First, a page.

Overseas students bring more than £4bn to the Scots economyrepresenting thousands of pounds worth of benefits to residents.

Figures indicate overseas students contribute over £4bn to the Scottish economy, bringing thousands of pounds worth of benefits to residents, but a new UK government policy comes into effect in January 2024 with severe restrictions around dependents.

In a statement Tuesday, the Secretary of State for the Department of the Interior, Suella Braverman, outlined a new immigration policy that will limit visa options for families of foreign students.

As of January, only international students who are registered in postgraduate research programs will be allowed visas to bring their dependents to the UK. All other international students will be prohibited from bringing their dependents if they choose to study in the UK.

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The policy will also prevent students from switching from student route visas to work route visas before they have completed their studies.

A spokesperson for the universities Scotland he said the new policy could make “invaluable” international students feel unwelcome at Scottish universities.

International students must be valued

According to Ms Braverman, around 136,000 UK visas were granted to dependents of sponsored students in the year ending December 2022. That is more than eight times the 16,000 granted in 2019.

A Scottish Government spokesman said it was important Scotland was able to attract and retain talented people to work and study without subjecting them to “undue barriers”.

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“It is appalling that the UK government has announced its intention to restrict international students from bringing their dependent family members to the UK.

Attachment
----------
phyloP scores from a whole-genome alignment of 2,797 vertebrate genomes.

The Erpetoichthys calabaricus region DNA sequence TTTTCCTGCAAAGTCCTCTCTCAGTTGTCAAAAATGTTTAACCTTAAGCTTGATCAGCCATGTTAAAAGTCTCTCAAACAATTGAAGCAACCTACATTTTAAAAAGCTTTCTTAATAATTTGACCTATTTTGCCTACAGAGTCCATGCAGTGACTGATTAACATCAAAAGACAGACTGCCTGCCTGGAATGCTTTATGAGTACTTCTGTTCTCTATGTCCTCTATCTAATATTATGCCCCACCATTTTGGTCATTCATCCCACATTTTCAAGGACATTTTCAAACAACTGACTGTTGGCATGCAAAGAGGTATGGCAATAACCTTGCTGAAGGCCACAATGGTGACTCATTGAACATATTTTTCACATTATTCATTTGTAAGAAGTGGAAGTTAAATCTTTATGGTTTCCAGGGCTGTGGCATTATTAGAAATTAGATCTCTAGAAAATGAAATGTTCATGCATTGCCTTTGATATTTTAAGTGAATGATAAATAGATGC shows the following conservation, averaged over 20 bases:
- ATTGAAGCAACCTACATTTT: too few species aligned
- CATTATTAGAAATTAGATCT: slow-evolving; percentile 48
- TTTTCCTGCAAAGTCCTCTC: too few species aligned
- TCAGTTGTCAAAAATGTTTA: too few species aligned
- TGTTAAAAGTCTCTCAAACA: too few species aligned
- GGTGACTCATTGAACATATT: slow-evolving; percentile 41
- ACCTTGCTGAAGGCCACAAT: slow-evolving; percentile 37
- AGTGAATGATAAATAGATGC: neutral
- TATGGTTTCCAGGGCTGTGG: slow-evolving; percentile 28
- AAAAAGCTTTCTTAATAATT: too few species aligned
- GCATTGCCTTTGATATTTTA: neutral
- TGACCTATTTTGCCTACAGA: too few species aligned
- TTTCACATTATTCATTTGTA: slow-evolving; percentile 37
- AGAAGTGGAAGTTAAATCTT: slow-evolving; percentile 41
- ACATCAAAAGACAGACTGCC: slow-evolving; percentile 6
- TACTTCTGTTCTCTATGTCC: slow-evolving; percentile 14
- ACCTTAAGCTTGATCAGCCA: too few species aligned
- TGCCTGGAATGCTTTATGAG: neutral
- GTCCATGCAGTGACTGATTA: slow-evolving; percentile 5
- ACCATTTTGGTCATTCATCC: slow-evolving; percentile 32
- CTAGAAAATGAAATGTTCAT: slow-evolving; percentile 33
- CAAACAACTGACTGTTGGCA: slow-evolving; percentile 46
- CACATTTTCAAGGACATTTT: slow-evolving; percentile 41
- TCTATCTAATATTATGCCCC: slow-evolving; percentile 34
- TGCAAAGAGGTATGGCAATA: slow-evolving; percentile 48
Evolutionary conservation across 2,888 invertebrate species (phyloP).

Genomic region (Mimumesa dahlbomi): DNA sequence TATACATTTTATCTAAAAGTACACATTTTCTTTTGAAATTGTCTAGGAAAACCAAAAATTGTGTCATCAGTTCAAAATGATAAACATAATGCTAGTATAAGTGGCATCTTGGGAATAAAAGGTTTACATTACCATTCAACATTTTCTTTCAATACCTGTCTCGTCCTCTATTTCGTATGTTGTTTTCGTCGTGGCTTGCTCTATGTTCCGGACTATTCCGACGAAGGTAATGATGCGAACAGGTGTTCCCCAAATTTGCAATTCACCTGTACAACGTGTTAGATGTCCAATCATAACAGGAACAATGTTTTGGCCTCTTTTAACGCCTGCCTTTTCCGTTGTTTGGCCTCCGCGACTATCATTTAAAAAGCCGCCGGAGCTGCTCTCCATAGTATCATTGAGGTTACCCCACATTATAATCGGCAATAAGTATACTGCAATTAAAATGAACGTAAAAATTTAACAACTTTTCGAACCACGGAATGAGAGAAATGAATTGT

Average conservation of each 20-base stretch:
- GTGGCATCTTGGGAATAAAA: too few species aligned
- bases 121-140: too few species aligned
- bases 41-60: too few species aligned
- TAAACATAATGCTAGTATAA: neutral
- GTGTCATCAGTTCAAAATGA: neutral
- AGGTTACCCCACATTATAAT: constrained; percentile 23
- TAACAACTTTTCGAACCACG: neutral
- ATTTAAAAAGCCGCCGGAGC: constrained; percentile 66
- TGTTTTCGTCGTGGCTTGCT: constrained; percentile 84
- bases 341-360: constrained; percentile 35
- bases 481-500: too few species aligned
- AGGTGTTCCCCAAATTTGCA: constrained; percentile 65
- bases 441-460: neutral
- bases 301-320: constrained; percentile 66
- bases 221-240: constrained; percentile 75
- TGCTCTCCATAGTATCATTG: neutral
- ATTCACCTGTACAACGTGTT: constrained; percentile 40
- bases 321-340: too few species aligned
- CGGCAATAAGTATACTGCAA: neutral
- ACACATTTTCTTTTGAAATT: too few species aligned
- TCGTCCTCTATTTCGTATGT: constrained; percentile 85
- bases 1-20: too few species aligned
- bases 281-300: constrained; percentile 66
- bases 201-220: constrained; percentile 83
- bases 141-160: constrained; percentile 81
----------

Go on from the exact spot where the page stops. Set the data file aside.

“Scotland welcomes international students to our universities and colleges and recognizes the important and valuable contribution they make to our Scottish educational institutions, economy and society. These students add to the diversity of our communities, enrich the learning experience, and support local students. business and jobs”.

Alastair Sim, Head of Universities for Scotland, said the new policy will need to be implemented carefully and in close collaboration with university leaders.

“It will be very important for the UK government to work with the sector, across the UK, first to understand and then to reflect on the potential impact of these changes on universities and their communities at large.”

Foreign students provide an important economic boost

He added: “International students make an invaluable contribution to Scotland, not just to our universities and the broader economy.”

TO A report published last week found that the economic impact of students from abroad it is worth around £4.75 billion to the economy.

Home to 3,060 overseas students, Glasgow Central makes a profit of £292m, roughly £2,720 per local resident, according to the study.

Contributions from overseas students in the Edinburgh East constituency are equivalent to £268 million, or £2,420 per resident.

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Mr Sim said these benefits should not be taken lightly and overseas students should be encouraged to study in Scotland and elsewhere in the UK.

“Ultimately, talent knows no borders. We want the sharpest and most inquisitive minds to learn, teach and research here in Scotland. That benefits not only your university, but the nation and the world at large. International students need to know that they are always welcome in Scotland.”

New policy is part of a broader goal to reduce the number of immigrants

Ms Braverman told MPs: “This package strikes the right balance between acting decisively to address net migration and protecting the economic benefits students can bring to the UK.

“Now is the time for us to make these changes to ensure an impact on net migration as soon as possible. We expect this package to have a tangible impact on net migration.

“We are committed to attracting the brightest and best to the UK.

“Therefore, our intention is to work with universities over the course of the coming year to design an alternative approach that ensures the best and brightest students can bring dependents to our world-leading universities while continuing to reduce net migration.”

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